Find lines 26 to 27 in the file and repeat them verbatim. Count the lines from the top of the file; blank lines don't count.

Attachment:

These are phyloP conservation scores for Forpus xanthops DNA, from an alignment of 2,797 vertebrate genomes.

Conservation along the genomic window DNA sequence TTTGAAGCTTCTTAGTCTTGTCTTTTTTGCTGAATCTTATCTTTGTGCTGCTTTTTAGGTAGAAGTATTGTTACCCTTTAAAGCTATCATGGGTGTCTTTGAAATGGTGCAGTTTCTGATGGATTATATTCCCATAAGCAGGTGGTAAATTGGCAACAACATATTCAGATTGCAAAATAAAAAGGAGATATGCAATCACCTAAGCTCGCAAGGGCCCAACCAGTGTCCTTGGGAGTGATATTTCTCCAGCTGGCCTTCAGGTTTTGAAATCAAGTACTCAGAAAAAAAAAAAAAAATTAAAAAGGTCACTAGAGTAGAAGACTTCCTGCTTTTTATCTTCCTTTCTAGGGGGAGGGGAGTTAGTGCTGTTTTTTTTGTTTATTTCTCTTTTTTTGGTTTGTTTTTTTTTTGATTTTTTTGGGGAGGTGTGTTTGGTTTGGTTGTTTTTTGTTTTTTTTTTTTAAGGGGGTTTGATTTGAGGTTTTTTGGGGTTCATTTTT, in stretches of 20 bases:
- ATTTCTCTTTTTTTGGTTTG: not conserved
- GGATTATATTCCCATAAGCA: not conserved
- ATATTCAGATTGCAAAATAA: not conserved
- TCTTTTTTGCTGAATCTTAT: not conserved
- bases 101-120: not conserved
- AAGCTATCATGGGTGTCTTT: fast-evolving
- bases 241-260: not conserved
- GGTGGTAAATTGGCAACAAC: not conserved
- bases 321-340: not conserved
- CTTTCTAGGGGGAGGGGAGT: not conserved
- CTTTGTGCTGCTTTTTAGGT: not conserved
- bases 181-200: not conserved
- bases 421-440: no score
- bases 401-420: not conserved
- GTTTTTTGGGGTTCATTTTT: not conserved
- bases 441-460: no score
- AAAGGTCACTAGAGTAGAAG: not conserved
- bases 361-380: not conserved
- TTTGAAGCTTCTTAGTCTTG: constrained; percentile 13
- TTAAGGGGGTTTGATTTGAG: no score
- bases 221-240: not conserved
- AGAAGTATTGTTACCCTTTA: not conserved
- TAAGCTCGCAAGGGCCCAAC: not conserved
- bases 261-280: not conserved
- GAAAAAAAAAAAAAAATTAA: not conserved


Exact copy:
- bases 261-280: not conserved
- GAAAAAAAAAAAAAAATTAA: not conserved